Michael Abrahams | Before you judge, try to understand
I recall my first meeting with Ann-Marie*, a 27-year-old woman from the inner city who visited me for an ultrasound examination. She was pregnant at the time and unsure of the date of her last period and wished to verify how far her pregnancy had gone. During the examination we had a conversation, as I usually do with the wonderful women who grace me with their presence and trust me to take care of them.
During our discourse, she revealed to me that she had four children for four different men, and was now carrying a fifth, for yet another man. The man who impregnated her had been murdered, and another man had befriended her and commenced a relationship with her in her gravid state. After delivering this child, she planned to conceive for the man she is with now and give him a child too. So, she is on a pathway to have six children for six different men.
It does sound appalling. This is the type of behaviour that contributes to the disintegration of our society. When she left my office, she dominated my thoughts for the remainder of the day, a mélange of emotions swirling in my mind. I was angry that this type of mindset is not uncommon in my country. I was concerned for her offspring because I know that children who grow up like this often lack guidance and are at risk of being involved in criminal activity. I was perplexed that someone would repeatedly do something that would complicate their life and those of their children.
A few months later I had an opportunity to engage her once again. She returned to my office, this time accompanying her cousin, who was also pregnant. She felt comfortable with the way I treated her and recommended me to her cousin. While I was performing the scan on her relative, I asked her to tell me about her childhood; and there is where I found my answers.
Her father was absent from her life, and her mother not only resented him, but resented her as well. She looked like her father and her mother would remind her of this and constantly tell her that she despised her. She would tell her that she wished that she had died while in her uterus or during childbirth.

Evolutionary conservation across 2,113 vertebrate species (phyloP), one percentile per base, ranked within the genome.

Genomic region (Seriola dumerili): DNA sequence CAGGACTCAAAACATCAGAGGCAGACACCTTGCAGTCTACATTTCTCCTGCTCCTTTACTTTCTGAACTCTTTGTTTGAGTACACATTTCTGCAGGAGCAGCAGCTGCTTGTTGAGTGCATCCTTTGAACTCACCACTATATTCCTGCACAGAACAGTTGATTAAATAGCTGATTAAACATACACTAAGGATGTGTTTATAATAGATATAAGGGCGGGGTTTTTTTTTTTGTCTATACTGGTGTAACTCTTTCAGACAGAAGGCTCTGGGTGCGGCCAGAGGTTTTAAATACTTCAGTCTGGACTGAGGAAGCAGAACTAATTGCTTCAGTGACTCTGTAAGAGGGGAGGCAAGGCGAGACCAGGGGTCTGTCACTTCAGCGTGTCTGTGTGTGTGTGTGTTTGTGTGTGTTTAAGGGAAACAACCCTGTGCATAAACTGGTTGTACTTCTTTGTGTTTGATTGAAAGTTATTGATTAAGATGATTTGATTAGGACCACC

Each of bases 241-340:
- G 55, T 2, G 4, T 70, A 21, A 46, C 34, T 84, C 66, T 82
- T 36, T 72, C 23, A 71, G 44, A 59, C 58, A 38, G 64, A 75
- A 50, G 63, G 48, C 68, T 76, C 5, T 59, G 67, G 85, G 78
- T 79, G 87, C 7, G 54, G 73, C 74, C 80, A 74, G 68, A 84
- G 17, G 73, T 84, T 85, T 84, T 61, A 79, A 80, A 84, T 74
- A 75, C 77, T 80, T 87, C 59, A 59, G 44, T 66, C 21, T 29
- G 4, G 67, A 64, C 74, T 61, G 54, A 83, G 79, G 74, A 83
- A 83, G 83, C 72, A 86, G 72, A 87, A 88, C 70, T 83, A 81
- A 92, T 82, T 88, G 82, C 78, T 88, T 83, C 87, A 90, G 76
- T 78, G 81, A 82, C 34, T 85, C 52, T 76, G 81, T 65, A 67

A family member told her that her mother had once tried to kill her, when she was an infant, by pushing her off a bed. She would also be beaten mercilessly by her mother. The physical and emotional abuse was unbearable. Then came the sexual abuse. She told me that she was molested by one of her mother’s boyfriends. When she complained about it, her mother dismissed her and told her that she was lying. In her late teens, Ann-Marie* decided that she had had enough of life, and decided that it was time to make an exit. She attempted to take her life by overdosing on sedatives and ended up in hospital.
I listened intently to her story. At the end I hugged her and told her that I am glad that she is still alive. This woman’s life had been devoid of love, compassion, affection, empathy, justice and guidance. During her childhood, she was not exposed to loving touches or warm embraces. The physical contact that she experienced was mainly being aggressively struck or inappropriately fondled. The absence of a father, or other strong male figure in her life, combined with the abusive environment, created a huge void, which she has tried to fill with a succession of men. I understood that, but was flabbergasted that she kept doing this repeatedly, and getting pregnant for them. When I asked why, she told me that every time she is with someone, she thinks and hopes that he will stay.
After one or two failed relationships, you would think that she would have learnt her lesson. Many of us would. However, in attempting to understand her warped thinking, I am reminded of something I was told by an older and much wiser man several years ago, “People do the best they know how, in the situations they are in, with the resources they are given.” This is a simple, yet profound statement that has remained in my psyche. If someone has limited resources, and is placed in certain situations, their responses will leave a lot to be desired.
Ann-Marie’s* socialization and life experiences have set her up for her unwise choices. When a child is abused, neglected and exposed to significant dysfunction, it has a profound effect on how he or she thinks and behaves. She, not surprisingly, suffers from depression as well, a condition that also makes one vulnerable to making decisions that are not in one’s best interest.
It is very easy to judge and condemn people like Ann-Marie*. Her behavior and lifestyle are not to be endorsed and encouraged, but what we should invest our energy in, rather than judgement, is trying to understand the causes for destructive behaviour. Fragmented families, combined with poverty and poor education, provide unstable and abusive environments for our youth, who grow up into broken adults who perpetuate the cycle of dysfunction. Once we understand this, we must reach out and try our best to do what we can to help prevent the traumatization of our children.
*Name changed to maintain anonymity
- Michael Abrahams is a gynaecologist and obstetrician, comedian and poet.
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